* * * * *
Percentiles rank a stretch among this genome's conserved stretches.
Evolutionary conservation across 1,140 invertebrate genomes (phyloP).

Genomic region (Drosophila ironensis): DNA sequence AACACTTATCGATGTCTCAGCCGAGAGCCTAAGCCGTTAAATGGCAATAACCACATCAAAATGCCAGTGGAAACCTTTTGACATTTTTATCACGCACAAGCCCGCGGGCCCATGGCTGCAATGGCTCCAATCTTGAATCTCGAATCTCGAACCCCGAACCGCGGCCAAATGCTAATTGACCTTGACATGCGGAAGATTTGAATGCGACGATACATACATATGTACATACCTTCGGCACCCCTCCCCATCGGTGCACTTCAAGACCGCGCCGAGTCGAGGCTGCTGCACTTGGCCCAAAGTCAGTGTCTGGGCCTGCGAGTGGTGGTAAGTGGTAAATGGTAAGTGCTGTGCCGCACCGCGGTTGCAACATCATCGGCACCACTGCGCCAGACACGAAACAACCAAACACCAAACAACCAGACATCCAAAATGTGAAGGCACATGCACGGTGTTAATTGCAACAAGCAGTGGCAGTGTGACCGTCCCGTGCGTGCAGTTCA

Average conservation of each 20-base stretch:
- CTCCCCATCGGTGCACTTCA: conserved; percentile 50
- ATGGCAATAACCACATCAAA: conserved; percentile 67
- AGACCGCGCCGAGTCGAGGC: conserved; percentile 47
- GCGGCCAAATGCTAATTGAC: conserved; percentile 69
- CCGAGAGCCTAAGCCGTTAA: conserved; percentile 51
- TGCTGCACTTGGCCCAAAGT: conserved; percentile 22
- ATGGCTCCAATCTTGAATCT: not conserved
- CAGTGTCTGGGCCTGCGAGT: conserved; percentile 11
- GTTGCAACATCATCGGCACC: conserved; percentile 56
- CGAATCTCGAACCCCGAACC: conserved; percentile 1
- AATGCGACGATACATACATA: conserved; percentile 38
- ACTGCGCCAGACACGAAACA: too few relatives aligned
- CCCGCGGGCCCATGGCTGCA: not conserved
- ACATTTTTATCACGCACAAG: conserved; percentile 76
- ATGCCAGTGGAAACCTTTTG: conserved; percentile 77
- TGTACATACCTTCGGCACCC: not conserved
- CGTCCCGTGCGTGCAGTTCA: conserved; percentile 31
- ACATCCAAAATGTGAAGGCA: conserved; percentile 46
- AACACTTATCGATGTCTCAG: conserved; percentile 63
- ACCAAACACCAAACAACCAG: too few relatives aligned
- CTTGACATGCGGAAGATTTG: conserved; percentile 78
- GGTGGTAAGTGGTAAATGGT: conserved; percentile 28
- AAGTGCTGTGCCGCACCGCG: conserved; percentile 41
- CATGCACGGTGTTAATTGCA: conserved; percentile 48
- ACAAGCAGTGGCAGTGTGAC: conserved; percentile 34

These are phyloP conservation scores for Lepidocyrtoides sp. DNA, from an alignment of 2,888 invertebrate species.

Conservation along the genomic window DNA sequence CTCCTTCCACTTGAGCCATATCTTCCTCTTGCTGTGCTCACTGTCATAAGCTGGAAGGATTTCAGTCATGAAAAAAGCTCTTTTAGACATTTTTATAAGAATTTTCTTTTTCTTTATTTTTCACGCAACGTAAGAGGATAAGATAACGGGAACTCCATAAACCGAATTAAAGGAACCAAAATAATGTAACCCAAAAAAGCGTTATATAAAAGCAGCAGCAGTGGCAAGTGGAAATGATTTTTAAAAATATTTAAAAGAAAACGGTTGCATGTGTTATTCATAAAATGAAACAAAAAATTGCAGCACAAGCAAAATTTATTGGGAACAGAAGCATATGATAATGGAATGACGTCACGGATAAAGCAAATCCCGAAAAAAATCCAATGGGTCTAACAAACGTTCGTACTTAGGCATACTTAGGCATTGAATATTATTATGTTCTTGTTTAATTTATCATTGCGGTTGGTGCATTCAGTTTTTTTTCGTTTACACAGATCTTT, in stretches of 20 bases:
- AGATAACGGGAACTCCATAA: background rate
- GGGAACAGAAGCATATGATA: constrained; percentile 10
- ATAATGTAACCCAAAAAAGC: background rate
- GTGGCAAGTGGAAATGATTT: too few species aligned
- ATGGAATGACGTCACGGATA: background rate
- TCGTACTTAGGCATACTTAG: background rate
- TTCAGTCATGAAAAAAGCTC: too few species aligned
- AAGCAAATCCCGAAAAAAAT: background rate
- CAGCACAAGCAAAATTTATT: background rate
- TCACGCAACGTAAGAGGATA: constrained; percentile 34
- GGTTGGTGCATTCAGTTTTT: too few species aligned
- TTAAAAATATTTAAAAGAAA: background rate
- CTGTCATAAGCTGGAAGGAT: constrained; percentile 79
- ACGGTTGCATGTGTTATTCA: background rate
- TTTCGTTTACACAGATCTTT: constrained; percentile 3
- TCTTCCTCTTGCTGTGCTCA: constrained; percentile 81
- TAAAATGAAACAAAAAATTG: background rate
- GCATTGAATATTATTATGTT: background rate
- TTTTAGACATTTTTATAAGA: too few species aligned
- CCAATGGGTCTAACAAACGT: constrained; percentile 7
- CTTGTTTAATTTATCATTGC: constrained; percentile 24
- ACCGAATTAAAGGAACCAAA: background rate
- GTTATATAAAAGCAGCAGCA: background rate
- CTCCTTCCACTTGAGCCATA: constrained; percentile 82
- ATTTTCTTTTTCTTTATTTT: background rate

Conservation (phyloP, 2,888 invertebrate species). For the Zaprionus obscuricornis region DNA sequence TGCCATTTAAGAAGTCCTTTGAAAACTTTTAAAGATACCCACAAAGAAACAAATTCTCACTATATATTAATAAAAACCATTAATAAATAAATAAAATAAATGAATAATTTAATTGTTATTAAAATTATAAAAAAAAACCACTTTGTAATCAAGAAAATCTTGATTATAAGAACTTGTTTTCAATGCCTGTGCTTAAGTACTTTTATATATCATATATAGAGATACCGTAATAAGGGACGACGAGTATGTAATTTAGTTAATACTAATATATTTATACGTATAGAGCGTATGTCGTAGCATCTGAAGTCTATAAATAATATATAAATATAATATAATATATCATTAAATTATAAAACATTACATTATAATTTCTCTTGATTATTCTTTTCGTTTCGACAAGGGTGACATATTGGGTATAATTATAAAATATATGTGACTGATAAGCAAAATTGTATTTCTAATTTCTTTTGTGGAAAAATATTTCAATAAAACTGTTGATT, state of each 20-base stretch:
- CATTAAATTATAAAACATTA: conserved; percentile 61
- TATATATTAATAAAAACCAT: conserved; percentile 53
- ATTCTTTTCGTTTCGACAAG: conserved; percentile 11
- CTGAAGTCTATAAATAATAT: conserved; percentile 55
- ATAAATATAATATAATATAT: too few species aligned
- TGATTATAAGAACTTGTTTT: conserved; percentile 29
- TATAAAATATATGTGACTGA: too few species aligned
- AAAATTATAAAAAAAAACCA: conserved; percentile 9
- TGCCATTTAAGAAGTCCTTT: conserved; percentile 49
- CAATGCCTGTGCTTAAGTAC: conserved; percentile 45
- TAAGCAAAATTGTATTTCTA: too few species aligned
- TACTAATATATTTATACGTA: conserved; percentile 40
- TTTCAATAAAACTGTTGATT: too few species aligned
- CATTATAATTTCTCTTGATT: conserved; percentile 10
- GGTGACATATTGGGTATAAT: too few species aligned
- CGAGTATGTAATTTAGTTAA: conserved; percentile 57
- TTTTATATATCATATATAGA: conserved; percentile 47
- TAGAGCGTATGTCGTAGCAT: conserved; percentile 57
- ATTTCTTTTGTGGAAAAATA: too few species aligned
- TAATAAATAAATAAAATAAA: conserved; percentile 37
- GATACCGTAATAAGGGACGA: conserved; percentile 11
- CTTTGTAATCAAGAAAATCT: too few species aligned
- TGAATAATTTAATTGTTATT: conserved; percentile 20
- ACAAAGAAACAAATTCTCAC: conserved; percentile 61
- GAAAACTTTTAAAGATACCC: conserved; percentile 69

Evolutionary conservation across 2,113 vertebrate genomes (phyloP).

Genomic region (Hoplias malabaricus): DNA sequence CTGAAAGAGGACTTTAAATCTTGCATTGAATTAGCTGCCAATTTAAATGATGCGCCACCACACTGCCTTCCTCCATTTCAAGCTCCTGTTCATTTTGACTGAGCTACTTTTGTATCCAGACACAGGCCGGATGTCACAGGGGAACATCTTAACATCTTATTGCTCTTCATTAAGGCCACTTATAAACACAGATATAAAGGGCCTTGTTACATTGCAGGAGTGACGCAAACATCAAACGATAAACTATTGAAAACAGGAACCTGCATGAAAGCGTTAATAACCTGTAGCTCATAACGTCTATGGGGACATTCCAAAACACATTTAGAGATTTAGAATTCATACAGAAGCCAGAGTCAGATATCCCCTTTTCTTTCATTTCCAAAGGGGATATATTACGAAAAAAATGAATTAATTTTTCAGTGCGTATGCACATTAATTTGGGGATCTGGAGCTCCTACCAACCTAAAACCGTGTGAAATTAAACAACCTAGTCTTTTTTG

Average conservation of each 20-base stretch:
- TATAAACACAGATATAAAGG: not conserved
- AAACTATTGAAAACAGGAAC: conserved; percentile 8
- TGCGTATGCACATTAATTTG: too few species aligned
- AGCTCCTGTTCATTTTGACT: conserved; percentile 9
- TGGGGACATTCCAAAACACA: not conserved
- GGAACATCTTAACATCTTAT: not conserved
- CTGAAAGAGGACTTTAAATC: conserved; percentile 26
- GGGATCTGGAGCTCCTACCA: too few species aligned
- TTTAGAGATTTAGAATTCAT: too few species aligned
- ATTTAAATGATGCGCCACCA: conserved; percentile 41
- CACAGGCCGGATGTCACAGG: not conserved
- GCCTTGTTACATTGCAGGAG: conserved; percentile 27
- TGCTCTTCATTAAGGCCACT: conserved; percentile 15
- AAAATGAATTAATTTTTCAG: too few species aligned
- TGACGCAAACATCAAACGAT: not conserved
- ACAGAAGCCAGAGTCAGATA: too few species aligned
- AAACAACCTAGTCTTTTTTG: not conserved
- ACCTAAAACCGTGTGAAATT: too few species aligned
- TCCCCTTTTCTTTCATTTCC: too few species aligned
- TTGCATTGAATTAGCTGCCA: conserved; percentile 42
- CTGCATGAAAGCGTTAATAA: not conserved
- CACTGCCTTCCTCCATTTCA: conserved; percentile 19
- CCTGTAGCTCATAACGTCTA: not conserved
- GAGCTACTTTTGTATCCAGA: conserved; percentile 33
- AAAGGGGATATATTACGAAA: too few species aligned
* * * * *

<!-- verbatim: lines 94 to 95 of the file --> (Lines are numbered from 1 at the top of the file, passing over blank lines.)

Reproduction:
- TTTAGAGATTTAGAATTCAT: too few species aligned
- ATTTAAATGATGCGCCACCA: conserved; percentile 41